As the Chinese New Year draws to a close—the Year of the Dog—I’m reminded how enduring Bountiful’s Mandarin restaurant is. The annual Chinese New Year has been being celebrated there since it began on February 16th and the festivities come to an end this weekend. It’s always a fun, colorful time to dine at Utah’s venerable Chinese eatery, which is doing some celebrating of its own. Mandarin turned 40 this year—what an accomplishment!
In case you don’t know the story, the Mandarin opened in January of 1978 when Gregory Skedros—then the owner of Mountain View Pharmacy in Bountiful—launched the restaurant with his wife Jeni and family. I can’t imagine that he’d expected to be in business four decades later. The restaurant is still a family affair and Mr. Skedros, now 90 years old, continues to be involved in the restaurant, arriving early every morning. The eatery recently underwent a facelift, and the Davis County dining destination looks as inviting as ever.
Although the business is Greek-American owned, the Mandarin kitchen is staffed with Chinese chefs from China and San Francisco, many of whom have worked at the restaurant for longer than most restaurants stay in business. That’s our good fortune, since thanks to the talented and loyal Mandarin cooks, we can enjoy authentic Chinese cuisine the likes of which you probably wouldn’t expect to find in Bountiful.
By late afternoon, especially on weekends, lines for tables at the Mandarin have already begun to form outside. The restaurant opens at 5:00 Monday through Thursday, and at 4:30 Fridays and Saturdays. By the times the doors open the foyer and waiting area are mobbed and stay that way until after 7:00 PM, when the early-eating crowds begin to die down a bit. A word of advice: since the Mandarin only takes reservations for groups of eight or more, get there late so as not to have too long a wait.
Once seated, an order of char shu is a must. My wife’s family has been enjoying the Mandarin’s char she for about as long as she can remember. I’m a latecomer, but have also come to love the appetizer—a dish generously piled high with slow-cooked Chinese barbecued pork topped with sesame seeds and served with a sweet red sauce and fiery hot Chinese mustard. Angel—Greg Skedros’ daughter—recommended an extra little dish of sesame seeds for dipping, since that’s the way her dad likes it.
Another outstanding appetizer—and everything at the Mandarin is portioned with sharing in mind—is the chicken Soong Imperial lettuce wraps. It’s a delicious mixture of chicken diced with water chestnuts, carrots and pine nuts, served with hoisin sauce and fresh romaine lettuce for wrapping. I love the crunchy texture as well as the complex flavor.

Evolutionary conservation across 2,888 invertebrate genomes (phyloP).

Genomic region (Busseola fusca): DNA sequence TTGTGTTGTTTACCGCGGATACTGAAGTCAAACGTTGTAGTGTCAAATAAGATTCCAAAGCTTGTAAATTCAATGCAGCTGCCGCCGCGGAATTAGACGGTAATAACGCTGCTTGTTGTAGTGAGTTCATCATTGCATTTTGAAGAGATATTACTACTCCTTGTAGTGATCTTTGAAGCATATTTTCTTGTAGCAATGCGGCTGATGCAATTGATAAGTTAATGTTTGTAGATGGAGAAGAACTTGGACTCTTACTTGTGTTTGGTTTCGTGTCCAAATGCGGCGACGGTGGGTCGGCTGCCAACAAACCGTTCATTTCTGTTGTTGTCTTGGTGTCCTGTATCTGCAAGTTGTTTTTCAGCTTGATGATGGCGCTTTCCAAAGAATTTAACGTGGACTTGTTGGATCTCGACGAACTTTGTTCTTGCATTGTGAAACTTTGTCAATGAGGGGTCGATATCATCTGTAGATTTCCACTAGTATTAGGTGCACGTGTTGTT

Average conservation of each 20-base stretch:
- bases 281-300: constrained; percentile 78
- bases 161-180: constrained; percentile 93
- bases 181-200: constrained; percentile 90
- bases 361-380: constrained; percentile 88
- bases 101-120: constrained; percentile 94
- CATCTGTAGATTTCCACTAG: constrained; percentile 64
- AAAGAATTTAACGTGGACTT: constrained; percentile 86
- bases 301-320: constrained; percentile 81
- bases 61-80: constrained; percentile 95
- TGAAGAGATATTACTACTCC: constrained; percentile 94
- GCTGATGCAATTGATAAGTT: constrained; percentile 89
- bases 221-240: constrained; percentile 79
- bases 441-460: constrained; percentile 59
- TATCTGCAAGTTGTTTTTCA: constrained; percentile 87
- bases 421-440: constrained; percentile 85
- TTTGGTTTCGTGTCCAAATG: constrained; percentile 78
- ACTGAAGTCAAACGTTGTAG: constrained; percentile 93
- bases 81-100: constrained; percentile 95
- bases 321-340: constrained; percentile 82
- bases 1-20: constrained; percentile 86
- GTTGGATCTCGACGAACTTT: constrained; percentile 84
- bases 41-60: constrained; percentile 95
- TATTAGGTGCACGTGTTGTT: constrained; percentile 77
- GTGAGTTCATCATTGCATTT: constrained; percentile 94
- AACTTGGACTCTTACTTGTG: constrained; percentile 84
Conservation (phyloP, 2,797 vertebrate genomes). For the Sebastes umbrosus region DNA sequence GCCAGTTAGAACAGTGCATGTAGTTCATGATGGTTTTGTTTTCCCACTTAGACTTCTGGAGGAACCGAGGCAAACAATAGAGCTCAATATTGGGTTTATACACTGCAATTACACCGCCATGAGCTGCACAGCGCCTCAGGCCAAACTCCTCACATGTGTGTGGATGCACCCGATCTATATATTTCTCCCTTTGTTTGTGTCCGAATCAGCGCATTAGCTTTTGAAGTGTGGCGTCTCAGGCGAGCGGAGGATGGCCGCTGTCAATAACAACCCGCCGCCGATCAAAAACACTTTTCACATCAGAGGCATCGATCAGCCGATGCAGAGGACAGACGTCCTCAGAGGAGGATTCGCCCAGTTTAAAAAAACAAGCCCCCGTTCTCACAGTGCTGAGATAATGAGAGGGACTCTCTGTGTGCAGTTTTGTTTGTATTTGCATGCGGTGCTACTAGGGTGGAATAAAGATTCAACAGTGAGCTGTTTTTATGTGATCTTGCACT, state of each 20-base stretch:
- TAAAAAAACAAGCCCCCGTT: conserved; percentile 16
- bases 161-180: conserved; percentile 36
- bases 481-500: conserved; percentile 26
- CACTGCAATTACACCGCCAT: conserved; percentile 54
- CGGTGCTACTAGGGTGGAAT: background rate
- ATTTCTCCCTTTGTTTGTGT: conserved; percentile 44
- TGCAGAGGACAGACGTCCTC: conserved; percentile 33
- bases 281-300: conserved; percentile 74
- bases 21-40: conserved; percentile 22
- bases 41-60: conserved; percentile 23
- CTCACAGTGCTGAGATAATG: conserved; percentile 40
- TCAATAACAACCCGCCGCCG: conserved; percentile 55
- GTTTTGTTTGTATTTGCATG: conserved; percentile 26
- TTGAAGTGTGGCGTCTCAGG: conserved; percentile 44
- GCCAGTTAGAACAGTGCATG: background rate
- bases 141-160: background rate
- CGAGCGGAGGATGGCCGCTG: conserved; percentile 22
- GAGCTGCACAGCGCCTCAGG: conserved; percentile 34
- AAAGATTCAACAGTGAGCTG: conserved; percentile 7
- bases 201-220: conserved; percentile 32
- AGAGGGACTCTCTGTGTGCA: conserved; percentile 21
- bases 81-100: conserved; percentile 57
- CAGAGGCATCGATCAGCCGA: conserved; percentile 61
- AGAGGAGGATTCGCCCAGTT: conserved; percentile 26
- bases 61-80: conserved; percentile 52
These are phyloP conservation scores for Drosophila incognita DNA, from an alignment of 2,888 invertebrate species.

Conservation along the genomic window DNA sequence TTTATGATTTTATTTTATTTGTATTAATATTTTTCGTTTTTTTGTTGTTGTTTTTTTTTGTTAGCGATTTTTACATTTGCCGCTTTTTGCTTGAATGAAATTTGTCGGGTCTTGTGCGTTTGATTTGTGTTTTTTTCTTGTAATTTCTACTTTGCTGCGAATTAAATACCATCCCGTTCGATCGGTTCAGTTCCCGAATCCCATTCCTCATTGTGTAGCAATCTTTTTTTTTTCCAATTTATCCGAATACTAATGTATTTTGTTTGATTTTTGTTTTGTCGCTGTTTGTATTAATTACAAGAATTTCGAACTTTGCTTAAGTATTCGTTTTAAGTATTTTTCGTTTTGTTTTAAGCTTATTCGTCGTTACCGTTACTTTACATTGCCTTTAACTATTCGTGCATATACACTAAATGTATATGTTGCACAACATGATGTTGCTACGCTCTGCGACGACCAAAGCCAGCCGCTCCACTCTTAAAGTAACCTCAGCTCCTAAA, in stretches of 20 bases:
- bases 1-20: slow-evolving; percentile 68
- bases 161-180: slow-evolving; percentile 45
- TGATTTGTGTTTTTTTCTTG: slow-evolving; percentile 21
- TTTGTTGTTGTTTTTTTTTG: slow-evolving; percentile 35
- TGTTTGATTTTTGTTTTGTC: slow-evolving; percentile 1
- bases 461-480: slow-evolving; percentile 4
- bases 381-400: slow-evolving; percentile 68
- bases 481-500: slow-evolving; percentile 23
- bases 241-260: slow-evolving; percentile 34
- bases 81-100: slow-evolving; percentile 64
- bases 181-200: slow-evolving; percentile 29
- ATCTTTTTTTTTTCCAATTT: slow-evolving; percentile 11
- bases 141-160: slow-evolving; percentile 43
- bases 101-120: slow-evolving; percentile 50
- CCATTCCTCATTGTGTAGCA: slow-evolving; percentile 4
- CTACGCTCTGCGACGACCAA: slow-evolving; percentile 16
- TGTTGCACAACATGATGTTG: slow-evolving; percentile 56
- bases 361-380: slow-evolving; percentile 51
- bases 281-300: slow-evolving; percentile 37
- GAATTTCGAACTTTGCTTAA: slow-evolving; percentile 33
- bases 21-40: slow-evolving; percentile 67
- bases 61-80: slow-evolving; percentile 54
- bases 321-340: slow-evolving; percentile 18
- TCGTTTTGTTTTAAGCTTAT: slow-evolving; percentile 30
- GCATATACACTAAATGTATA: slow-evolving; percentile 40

With some 100 menu items, deciding on which ones to forego is a feat, as well as an excuse to return to try more of them another time. During our Chinese New Year visit my family loved the spicy Szechwan Pork and Tofu ($12.49), to which we added the recommended Chinese sausage ($1.49). I’m glad we added the sausage, which added an interesting flavor dimension to the ground pork and stir-fried tofu dish.
Through the years, I’ve been very impressed by the quality of service at the Mandarin, and this visit was no exception. Our manager/server, Garrett, was quite conversant and knowledgeable about not just the extensive menu, but also cocktails, wine and such. The Mandarin has a terrific drink list and a decent wine selection, not to mention lower wine markups than most upscale restaurants. To wit, a bottle of Caymus Conundrum which retails here in the Beehive for $26 is priced at a mere $32 on the Mandarin wine list – very fair.
Conundrum is a good wine partner for Thai-style chicken in a curry and coconut milk sauce with onions, green beans, fresh basil and peanuts ($12.99). It’s a fairly spicy dish, but the sweetness of the coconut milk nicely tames the heat. This dish—which cries out for rice—conjures up my only complaint about the Mandarin, albeit a minor one. I’m pretty sure it’s the only Chinese restaurant I’ve ever eaten in where white or brown rice isn’t included gratis with entrees. Granted, rice isn’t expensive as a side order—$1/small or $1.50/large—but still…
Completely satiated by our Mandarin meal, we somehow allowed ourselves to be talked into dessert. I’m glad we did, because the ginger ice cream with lychees, longan, and five-spice cookie crisps was simply stupendous. No … seriously … it was that good.
Here’s looking forward to another 40 years of the Mandarin—an original, independent Utah institution.
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